Logo courtesy of Western North Carolina Alliance.

From the Western North Carolina Alliance, shared July 1:

Editor’s note: The press release says the Western North Carolina Alliance will conduct Muddy Water Watch national forest training from 5 to 8:30 p.m., July 11 and 25 and from 10:30 a.m. to 2:30 p.m. July 16 and 30 to monitor and protect water quality in the headwaters of the French Broad River Watershed.

Sediment is the number one pollutant in the French Broad River Watershed. Sediment is a grave water quality concern because it smothers aquatic life, warms the water, reduces oxygen levels, destroys habitat, and clogs fish gills. The Muddy Water Watch (MWW) program was formed to address this water quality threat.

Logo courtesy of Western North Carolina Alliance.

For the past three years, the North Carolina Riverkeepers have trained citizens to monitor erosion control problems to help reduce sediment pollution within their watershed. So far, the program has trained over 500 volunteers throughout the state, with over 100 of those having been trained within the French Broad River Watershed.

The training sessions focus on monitoring best management practices (BMPs) on construction sites. This important water quality program has been extremely effective in keeping sediment out of our waterways because it has attracted many concerned citizens. The water quality in the French Broad Watershed has recently improved due to the reduction of sediment in our streams, which can be partially attributable to the success of the MWW program.

With 21 percent of the French Broad Watershed, including the majority of headwaters streams, located within the Pisgah National Forest, it is also important to study, monitor, and work to reduce the impact of sediment pollution from forest roads and logging operations. The watershed’s national forests contain hundreds of miles of roads and several planned and active logging operations.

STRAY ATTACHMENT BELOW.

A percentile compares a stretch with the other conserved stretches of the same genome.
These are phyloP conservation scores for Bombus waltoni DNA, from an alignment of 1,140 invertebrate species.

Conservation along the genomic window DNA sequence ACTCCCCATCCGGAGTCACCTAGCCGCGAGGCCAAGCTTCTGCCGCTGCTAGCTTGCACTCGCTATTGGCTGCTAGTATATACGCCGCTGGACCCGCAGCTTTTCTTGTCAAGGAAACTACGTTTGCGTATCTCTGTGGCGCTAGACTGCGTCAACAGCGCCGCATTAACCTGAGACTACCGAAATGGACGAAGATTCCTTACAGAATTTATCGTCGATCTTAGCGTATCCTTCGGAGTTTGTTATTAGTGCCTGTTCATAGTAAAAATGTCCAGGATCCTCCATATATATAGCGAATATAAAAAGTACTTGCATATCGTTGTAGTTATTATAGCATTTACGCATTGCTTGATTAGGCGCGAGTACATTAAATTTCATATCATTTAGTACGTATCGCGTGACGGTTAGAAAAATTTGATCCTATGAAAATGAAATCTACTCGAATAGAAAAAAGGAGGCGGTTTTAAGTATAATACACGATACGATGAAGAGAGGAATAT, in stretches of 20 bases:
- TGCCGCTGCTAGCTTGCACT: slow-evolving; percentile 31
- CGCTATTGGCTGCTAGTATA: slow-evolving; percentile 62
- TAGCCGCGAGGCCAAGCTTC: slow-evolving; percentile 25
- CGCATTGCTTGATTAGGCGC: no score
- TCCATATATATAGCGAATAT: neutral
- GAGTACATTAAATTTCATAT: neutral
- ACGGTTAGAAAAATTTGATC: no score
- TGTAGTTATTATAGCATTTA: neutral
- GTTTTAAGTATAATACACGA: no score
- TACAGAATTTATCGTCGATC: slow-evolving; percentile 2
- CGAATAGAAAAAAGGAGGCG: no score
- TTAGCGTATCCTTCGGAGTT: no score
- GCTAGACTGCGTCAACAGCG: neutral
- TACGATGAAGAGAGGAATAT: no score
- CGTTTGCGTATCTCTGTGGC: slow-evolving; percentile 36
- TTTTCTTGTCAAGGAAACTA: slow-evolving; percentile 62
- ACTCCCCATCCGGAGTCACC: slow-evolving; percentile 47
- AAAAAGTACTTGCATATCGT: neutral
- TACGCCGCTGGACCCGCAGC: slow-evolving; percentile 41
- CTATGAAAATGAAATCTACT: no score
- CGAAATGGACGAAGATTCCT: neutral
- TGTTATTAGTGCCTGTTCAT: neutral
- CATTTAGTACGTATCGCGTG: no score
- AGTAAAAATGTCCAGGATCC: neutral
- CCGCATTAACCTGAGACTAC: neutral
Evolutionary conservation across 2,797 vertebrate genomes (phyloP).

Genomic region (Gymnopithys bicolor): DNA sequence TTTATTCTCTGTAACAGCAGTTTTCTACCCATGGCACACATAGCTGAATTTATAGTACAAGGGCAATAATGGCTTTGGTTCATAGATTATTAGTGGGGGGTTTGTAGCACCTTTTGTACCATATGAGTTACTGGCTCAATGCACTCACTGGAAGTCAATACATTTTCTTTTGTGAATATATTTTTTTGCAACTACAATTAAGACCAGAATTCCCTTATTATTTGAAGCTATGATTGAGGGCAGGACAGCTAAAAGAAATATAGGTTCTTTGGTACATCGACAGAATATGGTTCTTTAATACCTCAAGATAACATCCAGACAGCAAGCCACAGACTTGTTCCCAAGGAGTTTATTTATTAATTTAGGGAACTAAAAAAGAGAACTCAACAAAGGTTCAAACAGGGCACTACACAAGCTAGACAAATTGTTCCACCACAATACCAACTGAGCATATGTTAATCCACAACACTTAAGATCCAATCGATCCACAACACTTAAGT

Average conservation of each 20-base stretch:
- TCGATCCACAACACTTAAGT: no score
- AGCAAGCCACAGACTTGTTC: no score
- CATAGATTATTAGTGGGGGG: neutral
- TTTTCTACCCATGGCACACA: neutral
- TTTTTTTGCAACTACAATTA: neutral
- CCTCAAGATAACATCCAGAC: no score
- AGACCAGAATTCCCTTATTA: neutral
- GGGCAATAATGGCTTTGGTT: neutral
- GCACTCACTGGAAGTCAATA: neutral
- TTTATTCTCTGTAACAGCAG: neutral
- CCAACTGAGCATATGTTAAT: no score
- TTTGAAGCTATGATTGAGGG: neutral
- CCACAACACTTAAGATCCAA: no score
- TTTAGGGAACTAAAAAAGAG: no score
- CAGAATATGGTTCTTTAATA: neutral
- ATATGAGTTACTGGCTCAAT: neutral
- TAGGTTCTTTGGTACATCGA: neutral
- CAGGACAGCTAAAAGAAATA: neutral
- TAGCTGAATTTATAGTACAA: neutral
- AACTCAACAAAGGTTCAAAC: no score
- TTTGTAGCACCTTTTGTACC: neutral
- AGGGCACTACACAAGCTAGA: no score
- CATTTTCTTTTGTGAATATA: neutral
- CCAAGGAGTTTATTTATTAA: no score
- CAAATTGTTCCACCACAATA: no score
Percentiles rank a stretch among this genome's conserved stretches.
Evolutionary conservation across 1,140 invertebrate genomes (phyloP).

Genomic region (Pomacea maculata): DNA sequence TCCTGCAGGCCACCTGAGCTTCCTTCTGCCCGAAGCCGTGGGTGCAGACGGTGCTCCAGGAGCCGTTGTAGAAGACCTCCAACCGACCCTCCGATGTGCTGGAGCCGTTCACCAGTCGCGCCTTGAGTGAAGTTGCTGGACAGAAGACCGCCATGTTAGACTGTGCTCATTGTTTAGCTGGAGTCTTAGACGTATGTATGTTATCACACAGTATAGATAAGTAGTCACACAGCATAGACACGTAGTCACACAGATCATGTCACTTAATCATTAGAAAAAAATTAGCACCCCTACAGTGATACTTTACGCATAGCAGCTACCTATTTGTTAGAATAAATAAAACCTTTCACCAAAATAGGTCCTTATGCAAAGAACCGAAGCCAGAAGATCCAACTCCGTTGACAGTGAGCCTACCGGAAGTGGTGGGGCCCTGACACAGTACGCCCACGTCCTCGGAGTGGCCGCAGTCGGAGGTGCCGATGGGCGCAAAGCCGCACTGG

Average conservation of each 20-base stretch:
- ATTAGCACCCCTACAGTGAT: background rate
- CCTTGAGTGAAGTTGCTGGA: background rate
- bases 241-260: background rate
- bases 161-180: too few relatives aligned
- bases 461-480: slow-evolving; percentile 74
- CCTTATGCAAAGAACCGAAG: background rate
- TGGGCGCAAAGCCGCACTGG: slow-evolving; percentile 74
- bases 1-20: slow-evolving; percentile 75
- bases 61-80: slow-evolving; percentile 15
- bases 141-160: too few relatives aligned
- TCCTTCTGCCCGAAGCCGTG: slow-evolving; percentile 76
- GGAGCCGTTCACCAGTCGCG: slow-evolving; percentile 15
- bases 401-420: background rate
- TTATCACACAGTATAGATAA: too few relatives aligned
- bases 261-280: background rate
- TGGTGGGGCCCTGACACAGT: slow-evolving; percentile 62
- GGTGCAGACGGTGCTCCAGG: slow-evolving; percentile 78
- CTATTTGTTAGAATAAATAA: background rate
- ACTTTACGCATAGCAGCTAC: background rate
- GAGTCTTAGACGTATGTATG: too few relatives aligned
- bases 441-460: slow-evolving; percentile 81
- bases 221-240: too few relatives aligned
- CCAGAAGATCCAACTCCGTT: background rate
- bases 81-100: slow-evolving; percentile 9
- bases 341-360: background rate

“Poorly located, constructed or maintained forest roads are the largest source of non-point source pollution on forested lands” (Daniels, 2004). The greatest potential for degrading water quality comes from roads on steep slopes or erodible soils and stream crossings. Research has shown that 90 percent of the sediment that ends up in our nation’s waters from forested lands is associated with improperly designed and maintained roads.(Daniels, 2004). The importance of reducing sediment impacts in the Pisgah National Forest is further elevated because the forest currently provides critical cold water habitat for several species of trout, as well as an endangered mussel and salamander.

This project will work to engage active MWW volunteers as well as train new volunteers to monitor national forest roads and logging operations. Training sessions will consist of six hours of combined classroom and field study to enable volunteers to understand erosion, BMPs, North Carolina regulations, and what role volunteers can play to improve water quality.

After consulting with the Western North Carolina Alliance (WNCA) Forest Task Force to narrow down areas of the Pisgah National Forest of greatest concern, volunteers will then monitor roads and areas downstream from active or completed logging operations to document if erosion and stream sediment problems exist. The data that is gathered will then be used to work collaboratively with the US Forest Service to repair damaged roads, culverts, and improve existing BMPs.

WNCA is a 28-year-old grassroots organization that empowers citizens to be advocates for livable communities and the natural environment of Western North Carolina. For more information, visit WNCA at www.wnca.org or (contact) Hartwell Carson at (828) 817-5258 (or hartwell@wnca.org).

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Kathleen O'Nan is a contributing reporter to Carolina Public Press.

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